03 Nov Confessions of a White Sox Fan
Despite all the hype this spring, I, a die-hard South Sider and Chicago White Sox fan, had no interest in the Cubs back on opening day. In fact, I could not name you more than three or four players on the roster and had no idea where any of the position players played. Nonetheless, over the last few weeks I could not get my mind off this North Side of Chicago team. I learned the players’ names and positions, followed every playoff game and was rooting for their continued success. I was becoming so deeply involved with this team that I found myself in tears as I was listening to Eddie Vetter sing, Take Me Out to the Ball Game while dedicating it to Harry Caray the late long-time Cub’s announcer during the fifth game of the World Series. What was happening to me; why was I suddenly so deeply identifying with this long-suffering team and seemingly abandoning my loyalties to the Cubs’ South Side rival?
It seems hearing and seeing that rendition of the traditional 7th inning’s stretch anthem opened a floodgate of memories. Those memories included:
- Coming home from elementary school in the spring and fall and sitting with our housekeeper Katy Hall to watch on TV the last two innings of a Cub game with less than 5,000 fans in attendance. Katy was an African American who grew up in the south; whose parents had been freed slaves. She loved the black stars of those 1960’s Cubs, by the names of Ernie Banks and Billy Williams. She got me to love them too, such that I came to hold my bat in Little League just like Ernie Banks did.
- Going to a Cubs-Giants game back in the mid 60’s with my Dad. It was a day game (all the Cub’s home games were day games back then) and my late father took me out of school to sit right behind the Giants’ dugout. My Dad had a customer who was a utility infielder for the Giants named Don Mason and he got us the best seats at Wrigley. I got to see one of my childhood heroes, Willie Mays, up close– it was a magical day.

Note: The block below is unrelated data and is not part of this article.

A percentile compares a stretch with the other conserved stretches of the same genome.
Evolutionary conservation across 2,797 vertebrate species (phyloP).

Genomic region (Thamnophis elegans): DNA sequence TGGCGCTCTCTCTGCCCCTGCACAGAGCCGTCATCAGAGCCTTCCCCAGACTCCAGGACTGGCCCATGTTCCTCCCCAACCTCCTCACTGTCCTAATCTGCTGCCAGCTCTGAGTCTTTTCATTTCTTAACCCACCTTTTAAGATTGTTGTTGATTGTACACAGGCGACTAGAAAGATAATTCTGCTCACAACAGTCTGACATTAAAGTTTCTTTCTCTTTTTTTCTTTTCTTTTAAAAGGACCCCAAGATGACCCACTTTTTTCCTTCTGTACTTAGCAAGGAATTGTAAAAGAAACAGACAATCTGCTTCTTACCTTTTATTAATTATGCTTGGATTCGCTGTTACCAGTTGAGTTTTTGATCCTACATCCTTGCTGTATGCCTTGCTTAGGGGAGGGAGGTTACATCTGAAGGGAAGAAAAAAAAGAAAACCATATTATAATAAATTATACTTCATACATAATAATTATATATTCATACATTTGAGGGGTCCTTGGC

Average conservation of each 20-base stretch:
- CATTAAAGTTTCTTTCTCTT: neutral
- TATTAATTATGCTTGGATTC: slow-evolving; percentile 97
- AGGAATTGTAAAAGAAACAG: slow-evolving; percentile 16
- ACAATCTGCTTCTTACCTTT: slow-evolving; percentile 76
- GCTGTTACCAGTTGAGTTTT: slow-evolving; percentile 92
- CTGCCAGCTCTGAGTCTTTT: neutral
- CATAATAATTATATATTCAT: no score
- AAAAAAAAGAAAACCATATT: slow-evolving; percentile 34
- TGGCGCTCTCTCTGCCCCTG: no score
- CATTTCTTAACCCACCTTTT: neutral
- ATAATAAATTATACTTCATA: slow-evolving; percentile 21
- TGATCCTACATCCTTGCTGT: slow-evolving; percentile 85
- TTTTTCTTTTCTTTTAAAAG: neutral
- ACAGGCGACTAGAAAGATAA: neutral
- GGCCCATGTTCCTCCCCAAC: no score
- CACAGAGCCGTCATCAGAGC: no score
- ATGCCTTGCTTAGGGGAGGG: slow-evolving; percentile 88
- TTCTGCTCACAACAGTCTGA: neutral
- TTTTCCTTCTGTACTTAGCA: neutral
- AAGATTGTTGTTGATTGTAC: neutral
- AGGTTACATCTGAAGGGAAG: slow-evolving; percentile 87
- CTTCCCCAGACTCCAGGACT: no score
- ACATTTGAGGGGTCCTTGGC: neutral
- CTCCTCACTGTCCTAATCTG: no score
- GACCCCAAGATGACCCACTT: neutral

- The Summer of 69 – As Dickens had written, “It was the best of times it was the worst of times”. Back in the summer of 1969, I was forcibly removed from my beloved neighborhood of South Shore to the northern suburbs. Due to deteriorating conditions in urban America and the massive racial changes in our neighborhood, most white families fled by the end of the 1969 school year from neighborhoods they had lived in for generations. What was a 15-year-old to do, in a new neighborhood, with no connections to his new environs? Well, first I reconnected with my fellow refugees from the South Side and then together we discovered that we could travel by public transportation to Wrigley Field without getting mugged, and for $3.50 enjoy a professional baseball game in great seats just above the expensive boxes. It turned out that the Cubs were the best team in baseball that summer and we instantly became loyal fans. We fell in love with that team just like a first girlfriend, they could do nothing wrong in our eyes and we attended games whenever they were in town. But then came a historic collapse during the September pennant race – the Cubs went from first place with a huge lead to never even making post-season – and our young hearts, having fallen in love, were broken beyond repair. Yes, we tried to reconcile with the Cubs in 1970, but the love was lost and by 1971 we went off to university and back to the White Sox.
- Memories of a last visit to my beloved 107-year-old Aunt Belle, my grandmother’s younger sister, were evoked as well. We took a break from a Cubs game she was watching and went out for a walk. While we were wheeling her up the walk, she gave us come Cracker Jacks and sang a full rendition of “Take Me Out to the Ball Game”, which we were able to record for posterity.
So, what happened to me today as I was walking through rural China listening to the local Cubs announcer dramatically portray game 7 of the World Series? I believe that I experienced the joy of success that my 15-year-old self had been denied. That for a moment in time I was a back with Katy Hall, Aunt Belle, my father and was sitting once again with my childhood friends in Wrigley Field. I am so grateful to have experienced such a moment after so many years, and truly share in the happiness that my friends and family who are true Cubs fans are now experiencing. Congratulations and thanks for the memories, and may all of us be able to enjoy the feeling of triumph and success.